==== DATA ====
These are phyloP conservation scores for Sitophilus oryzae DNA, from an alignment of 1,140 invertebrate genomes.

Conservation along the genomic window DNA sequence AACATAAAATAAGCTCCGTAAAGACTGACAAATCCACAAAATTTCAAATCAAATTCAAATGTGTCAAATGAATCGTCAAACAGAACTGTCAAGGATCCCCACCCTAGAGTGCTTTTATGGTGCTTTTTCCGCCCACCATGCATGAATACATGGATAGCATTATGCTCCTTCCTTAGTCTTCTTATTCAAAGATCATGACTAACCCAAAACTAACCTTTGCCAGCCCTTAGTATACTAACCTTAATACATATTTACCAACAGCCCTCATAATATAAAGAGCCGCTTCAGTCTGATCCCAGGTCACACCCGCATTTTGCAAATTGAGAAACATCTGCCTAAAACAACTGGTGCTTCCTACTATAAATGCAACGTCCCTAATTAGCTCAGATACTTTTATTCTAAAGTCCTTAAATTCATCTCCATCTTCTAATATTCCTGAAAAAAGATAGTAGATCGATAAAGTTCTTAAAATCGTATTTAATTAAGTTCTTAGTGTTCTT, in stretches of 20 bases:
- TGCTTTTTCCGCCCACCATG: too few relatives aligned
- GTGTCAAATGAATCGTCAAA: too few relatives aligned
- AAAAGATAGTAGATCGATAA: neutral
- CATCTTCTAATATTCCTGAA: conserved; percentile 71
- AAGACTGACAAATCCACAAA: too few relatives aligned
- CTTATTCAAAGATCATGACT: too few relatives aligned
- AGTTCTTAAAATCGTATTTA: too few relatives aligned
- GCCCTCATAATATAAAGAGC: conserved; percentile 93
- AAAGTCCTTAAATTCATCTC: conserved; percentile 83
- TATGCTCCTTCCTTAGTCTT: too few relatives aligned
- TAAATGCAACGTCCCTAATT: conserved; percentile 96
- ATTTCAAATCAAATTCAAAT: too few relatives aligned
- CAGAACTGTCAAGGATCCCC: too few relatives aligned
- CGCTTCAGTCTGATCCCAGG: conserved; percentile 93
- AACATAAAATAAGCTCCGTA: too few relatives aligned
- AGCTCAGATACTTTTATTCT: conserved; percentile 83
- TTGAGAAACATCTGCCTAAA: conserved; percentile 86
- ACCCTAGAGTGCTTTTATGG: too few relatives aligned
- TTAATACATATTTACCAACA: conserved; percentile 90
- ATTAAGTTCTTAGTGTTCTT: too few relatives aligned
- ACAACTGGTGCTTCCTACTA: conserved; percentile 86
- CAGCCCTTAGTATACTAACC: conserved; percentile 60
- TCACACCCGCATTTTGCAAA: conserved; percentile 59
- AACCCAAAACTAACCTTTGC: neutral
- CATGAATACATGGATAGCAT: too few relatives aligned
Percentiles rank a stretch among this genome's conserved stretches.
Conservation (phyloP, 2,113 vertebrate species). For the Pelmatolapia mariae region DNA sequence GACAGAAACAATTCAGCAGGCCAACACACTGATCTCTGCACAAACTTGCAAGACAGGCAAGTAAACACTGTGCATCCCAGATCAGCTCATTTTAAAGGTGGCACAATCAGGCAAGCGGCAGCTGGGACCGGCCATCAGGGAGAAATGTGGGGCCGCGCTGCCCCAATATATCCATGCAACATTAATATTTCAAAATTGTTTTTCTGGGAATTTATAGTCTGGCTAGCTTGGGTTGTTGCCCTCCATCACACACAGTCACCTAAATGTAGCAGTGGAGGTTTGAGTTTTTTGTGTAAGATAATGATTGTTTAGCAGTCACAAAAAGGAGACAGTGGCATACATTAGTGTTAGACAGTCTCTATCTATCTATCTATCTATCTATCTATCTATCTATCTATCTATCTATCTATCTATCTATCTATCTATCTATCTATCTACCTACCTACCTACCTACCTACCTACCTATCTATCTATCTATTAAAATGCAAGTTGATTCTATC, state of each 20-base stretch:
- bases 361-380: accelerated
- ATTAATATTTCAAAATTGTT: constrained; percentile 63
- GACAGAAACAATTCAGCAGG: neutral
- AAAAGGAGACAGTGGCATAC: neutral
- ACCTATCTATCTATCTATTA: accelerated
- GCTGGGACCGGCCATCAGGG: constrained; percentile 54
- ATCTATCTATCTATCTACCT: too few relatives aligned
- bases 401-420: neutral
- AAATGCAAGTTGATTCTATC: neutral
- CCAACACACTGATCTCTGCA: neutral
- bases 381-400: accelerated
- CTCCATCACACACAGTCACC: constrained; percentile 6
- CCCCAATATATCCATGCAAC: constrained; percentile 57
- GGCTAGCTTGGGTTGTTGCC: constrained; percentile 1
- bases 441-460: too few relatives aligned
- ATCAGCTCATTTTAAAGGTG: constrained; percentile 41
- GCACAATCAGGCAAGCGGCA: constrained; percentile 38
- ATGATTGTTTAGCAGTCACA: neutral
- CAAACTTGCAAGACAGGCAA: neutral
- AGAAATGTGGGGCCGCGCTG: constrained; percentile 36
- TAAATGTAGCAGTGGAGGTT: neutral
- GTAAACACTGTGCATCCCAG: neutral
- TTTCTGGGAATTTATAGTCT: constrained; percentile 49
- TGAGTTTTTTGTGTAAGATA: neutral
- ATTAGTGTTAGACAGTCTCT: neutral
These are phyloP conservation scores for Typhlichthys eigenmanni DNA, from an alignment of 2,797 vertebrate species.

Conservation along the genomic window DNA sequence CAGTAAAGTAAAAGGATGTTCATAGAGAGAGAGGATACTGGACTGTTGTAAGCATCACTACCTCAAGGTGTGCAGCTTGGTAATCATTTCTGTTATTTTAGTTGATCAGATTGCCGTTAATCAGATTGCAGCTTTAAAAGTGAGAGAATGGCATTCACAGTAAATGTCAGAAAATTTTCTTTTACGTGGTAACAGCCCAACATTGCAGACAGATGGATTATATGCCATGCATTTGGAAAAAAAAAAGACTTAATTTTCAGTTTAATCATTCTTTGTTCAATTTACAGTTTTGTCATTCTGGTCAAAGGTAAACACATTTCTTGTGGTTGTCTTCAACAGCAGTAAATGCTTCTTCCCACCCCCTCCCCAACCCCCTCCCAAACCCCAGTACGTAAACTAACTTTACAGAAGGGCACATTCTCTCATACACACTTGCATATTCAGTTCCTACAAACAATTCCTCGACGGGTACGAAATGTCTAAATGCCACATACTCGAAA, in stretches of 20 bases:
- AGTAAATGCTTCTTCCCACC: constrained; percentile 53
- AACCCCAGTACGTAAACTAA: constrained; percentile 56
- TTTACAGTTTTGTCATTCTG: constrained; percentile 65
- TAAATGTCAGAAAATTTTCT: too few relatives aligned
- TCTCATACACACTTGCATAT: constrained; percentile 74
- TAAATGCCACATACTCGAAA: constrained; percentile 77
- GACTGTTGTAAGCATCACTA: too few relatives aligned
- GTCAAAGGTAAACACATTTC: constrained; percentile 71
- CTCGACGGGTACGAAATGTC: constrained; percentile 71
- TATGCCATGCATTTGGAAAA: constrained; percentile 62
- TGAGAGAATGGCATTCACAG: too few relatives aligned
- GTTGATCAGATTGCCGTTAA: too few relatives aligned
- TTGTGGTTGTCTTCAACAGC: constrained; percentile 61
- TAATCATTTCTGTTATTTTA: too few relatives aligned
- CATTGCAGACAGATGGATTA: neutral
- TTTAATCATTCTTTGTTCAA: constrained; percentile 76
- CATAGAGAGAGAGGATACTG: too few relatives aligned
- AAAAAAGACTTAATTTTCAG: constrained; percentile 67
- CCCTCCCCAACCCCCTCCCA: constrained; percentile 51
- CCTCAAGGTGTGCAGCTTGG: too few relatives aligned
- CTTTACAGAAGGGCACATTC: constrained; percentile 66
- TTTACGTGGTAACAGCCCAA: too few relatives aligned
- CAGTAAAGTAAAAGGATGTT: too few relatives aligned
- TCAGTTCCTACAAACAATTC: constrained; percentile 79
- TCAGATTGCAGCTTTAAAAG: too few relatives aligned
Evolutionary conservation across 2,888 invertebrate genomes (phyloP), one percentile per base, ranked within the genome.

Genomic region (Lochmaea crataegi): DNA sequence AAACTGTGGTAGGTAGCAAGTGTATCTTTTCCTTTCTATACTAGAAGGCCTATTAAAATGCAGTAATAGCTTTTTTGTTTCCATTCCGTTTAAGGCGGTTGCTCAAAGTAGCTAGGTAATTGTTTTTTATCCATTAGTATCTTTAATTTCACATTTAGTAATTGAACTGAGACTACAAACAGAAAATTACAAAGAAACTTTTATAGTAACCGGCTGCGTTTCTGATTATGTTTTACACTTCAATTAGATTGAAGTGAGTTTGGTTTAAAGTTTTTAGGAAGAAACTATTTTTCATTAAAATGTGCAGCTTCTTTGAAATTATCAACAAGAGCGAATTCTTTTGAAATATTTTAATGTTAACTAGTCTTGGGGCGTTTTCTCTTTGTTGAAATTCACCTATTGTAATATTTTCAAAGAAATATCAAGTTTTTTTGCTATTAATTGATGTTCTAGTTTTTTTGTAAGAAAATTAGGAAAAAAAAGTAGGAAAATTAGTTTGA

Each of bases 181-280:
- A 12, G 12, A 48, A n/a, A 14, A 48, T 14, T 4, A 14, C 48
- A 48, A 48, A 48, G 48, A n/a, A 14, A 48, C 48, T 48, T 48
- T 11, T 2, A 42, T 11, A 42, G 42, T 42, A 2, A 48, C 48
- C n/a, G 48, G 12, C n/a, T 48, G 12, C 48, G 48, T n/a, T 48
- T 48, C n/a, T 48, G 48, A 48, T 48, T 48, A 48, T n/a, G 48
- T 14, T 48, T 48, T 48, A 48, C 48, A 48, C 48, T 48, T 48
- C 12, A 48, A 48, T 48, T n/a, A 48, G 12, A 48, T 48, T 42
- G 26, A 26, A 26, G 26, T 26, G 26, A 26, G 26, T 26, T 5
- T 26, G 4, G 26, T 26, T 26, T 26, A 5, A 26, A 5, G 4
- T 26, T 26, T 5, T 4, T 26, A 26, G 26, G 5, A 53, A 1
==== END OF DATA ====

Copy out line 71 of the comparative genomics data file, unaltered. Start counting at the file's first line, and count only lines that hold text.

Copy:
- CATTGCAGACAGATGGATTA: neutral